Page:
Recover Hard Drive Space with TreeSize [Windows]

David Pierce 17-06-2009

recover-hard-drive-space My hard drive is 100GB in total. My computer is a couple years old, and 100GB was gigantic when I bought it. I never, ever thought in a billion, trillion years, that I would use all that space.


And then, I got that fun-filed message saying,”You have less than 200MB available space on your hard drive. Please free some space, or your computer will begin to die a slow, painful, bitter death.” I paraphrase, but it’s not a fun message to read. And it was a shock to me because I wasn’t downloading tens of gigabytes of stuff – so where did my space go?

One quick download later, I figured it out. TreeSize, a great and simple application that helps you find those bulky folders and recover hard drive space. There’s a free version and a paid version, but for the basic purposes of getting rid of all the cra… I mean junk, on your computer, the free version is great.


Once you download the app, run it. It automatically scans your whole hard drive (and any other attached drive you choose), and then sorts the folders by how much space they’re taking up. It searches through hidden folders, system folders, literally everything on your hard drive, to give you a complete look at the size of every folder there is — much like WinDirStat Visualize your Hard Drive Usage with WinDirStat Read More , which was covered by Jimmy a while ago.


TreeSize tells you how much space is being taken up by each folder, and which subfolder is the largest one. It doesn’t isolate a particular file, as the tree in the free version just doesn’t go down that far. But once you get to the offending folder, it’s usually pretty easy to figure out.


TreeSize can open a folder for you, or even delete it for you right from within the application. This is where the warning comes in: don’t delete things just because they take up tons of space. A quick Google for most folder names, particularly ones you don’t recognize, usually provides information on what a folder holds and whether or not you can afford to delete it.


The reason I love applications like this is because most of the space on my hard drive isn’t devoted to music, or movies; it’s devoted to old system restores, leftover logs from applications that I don’t use anymore, and more useless files that happen to make their way onto my system. I don’t need them, I don’t notice they’re gone, and about ten minutes ago, I freed up over 16GB of space by deleting a few of them.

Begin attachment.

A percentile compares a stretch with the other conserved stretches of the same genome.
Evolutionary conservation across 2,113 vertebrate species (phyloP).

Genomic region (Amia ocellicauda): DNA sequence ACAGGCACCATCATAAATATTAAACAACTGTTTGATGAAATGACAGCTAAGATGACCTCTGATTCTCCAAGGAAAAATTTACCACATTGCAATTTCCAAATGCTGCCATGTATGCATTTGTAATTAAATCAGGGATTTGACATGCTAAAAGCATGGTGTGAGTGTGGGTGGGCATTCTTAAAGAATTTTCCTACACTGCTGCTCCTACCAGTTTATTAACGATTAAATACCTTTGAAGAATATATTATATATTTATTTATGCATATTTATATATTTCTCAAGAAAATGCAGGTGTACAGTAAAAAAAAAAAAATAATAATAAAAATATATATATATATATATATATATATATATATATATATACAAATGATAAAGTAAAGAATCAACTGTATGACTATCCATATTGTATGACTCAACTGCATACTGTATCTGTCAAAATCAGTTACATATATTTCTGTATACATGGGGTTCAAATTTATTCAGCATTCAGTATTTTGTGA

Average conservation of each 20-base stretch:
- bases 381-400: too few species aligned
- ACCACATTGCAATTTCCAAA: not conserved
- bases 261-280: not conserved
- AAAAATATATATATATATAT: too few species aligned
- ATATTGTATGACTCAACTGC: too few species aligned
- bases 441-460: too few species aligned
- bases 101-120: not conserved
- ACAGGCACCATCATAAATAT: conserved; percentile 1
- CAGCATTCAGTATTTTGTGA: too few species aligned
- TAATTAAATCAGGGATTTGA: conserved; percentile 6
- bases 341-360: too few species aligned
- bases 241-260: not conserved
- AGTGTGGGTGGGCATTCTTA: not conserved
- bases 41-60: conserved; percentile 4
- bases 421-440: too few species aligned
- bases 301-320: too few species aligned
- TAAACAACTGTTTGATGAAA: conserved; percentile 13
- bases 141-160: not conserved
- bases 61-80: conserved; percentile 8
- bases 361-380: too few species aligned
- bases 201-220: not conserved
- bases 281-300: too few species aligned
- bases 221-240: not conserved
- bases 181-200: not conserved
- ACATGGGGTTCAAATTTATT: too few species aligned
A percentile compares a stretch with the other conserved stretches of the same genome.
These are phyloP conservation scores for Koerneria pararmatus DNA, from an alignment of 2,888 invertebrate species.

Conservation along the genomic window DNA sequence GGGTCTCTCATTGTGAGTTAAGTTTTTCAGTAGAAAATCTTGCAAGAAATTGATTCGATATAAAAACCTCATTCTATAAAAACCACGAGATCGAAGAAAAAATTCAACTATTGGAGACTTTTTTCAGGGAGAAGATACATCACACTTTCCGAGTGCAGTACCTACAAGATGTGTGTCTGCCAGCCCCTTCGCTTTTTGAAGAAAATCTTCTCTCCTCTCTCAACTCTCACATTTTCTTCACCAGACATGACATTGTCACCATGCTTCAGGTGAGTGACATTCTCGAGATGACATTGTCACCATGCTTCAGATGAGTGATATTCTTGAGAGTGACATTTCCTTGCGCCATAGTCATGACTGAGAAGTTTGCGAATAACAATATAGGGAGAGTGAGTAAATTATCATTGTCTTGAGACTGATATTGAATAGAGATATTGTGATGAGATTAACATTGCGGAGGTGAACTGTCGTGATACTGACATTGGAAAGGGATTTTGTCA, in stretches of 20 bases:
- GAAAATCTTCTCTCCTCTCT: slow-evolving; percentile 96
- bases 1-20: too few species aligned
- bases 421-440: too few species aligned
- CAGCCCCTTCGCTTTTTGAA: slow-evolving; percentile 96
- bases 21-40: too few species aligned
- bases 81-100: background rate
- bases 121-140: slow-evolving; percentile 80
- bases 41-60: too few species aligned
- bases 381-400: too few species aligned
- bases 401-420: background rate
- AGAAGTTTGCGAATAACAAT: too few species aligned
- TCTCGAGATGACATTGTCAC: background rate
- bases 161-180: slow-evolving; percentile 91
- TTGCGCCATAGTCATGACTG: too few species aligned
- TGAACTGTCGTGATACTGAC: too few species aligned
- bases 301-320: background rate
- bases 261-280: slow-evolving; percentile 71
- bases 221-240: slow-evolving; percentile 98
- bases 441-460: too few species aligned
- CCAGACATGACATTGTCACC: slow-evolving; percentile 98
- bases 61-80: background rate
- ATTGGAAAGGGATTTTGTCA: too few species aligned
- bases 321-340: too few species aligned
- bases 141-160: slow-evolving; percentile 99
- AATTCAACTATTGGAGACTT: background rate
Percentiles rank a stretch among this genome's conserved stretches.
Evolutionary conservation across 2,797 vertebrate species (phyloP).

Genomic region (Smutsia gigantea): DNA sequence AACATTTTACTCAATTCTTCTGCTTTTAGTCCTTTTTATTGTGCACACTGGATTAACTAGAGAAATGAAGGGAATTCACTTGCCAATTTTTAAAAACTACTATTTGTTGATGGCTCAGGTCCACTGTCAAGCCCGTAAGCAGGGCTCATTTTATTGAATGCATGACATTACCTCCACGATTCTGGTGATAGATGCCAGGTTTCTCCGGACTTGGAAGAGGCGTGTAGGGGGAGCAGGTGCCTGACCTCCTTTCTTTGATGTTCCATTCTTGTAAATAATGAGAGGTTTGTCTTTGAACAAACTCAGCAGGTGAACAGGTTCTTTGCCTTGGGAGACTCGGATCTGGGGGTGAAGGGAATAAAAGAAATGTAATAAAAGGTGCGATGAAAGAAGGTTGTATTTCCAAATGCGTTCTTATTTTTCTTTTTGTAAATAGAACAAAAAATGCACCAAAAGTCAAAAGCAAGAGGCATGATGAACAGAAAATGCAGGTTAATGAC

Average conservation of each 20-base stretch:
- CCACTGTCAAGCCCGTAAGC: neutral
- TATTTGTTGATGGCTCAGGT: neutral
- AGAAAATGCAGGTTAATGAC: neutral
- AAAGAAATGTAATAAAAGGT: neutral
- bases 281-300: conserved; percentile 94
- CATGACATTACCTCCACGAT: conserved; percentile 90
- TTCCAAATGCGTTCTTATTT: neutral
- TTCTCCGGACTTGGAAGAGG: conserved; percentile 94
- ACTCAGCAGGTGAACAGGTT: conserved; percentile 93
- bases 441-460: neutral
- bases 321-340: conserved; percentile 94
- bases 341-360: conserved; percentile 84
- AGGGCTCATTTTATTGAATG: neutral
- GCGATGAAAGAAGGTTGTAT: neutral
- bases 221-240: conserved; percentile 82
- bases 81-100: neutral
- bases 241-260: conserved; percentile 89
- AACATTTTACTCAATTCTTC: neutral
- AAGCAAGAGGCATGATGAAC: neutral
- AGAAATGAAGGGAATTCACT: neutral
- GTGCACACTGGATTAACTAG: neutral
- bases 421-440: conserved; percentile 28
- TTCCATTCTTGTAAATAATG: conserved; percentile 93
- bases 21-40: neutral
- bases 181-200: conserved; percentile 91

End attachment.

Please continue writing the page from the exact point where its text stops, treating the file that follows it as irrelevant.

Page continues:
The paid version, which costs $23 for a single license, provides even more detailed and visual information about how your hard drive is set up and filled, as well as a few useful features like a duplicate file search (though DoubleKiller 5 Ways to Find Duplicate Image Files on Windows PC Duplicate image files are unnecessary and a waste of space. These tools will help you find and eradicate the image duplicates that are wasting space on your data drives. Read More can do this as well and free). But for finding and deleting those black holes on your hard drive, the functionality and usefulness are essentially the same.


TreeSize can make your computer run faster, free up space for more music, documents, and fun things, and avoid the disastrous slow-down and crash of your hard drive as it constantly spins, looking for massive files you don’t need anyway.

Am I the only one with this problem of random, huge files taking up all the space on my computer? What do you use to fix (or better yet, avoid) this problem? I would love to find out if there any better tools out there to recover hard drive space, so let me know in the comments!

Related topics: Computer Maintenance, Hard Drive.

Affiliate Disclosure: By buying the products we recommend, you help keep the site alive. Read more.

Whatsapp Pinterest

Leave a Reply

Your email address will not be published. Required fields are marked *